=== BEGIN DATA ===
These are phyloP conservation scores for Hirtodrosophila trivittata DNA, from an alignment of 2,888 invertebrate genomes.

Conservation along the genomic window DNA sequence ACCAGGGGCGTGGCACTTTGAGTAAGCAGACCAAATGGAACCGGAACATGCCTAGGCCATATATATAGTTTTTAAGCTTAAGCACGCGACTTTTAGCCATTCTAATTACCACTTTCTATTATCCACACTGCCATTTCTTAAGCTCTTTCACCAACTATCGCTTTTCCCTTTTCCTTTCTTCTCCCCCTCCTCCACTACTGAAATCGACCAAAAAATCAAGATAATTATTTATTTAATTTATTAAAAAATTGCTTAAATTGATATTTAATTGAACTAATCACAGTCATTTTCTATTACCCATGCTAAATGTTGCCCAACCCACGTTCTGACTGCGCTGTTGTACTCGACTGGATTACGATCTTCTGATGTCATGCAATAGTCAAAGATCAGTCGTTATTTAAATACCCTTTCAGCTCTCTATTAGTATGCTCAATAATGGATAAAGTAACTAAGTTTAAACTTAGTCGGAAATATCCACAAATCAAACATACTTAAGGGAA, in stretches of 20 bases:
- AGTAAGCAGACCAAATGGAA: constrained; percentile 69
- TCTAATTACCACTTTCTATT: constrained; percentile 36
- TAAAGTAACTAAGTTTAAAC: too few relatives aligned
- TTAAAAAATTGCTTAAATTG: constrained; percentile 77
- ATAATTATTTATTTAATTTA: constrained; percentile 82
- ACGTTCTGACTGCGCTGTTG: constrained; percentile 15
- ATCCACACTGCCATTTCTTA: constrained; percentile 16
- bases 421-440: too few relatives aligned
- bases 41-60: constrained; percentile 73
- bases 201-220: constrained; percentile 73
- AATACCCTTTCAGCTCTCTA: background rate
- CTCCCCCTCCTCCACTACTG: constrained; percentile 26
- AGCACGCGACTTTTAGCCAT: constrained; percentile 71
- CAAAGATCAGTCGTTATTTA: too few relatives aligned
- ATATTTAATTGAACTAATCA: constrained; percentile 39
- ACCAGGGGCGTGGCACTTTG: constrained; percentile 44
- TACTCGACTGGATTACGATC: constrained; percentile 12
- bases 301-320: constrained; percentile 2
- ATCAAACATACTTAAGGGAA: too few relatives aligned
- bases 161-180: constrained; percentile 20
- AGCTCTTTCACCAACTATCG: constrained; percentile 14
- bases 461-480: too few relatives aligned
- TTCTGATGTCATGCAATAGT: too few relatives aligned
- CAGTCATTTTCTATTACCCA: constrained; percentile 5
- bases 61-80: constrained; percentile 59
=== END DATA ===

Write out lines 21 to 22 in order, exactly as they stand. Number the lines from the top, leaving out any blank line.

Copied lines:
- ATCAAACATACTTAAGGGAA: too few relatives aligned
- bases 161-180: constrained; percentile 20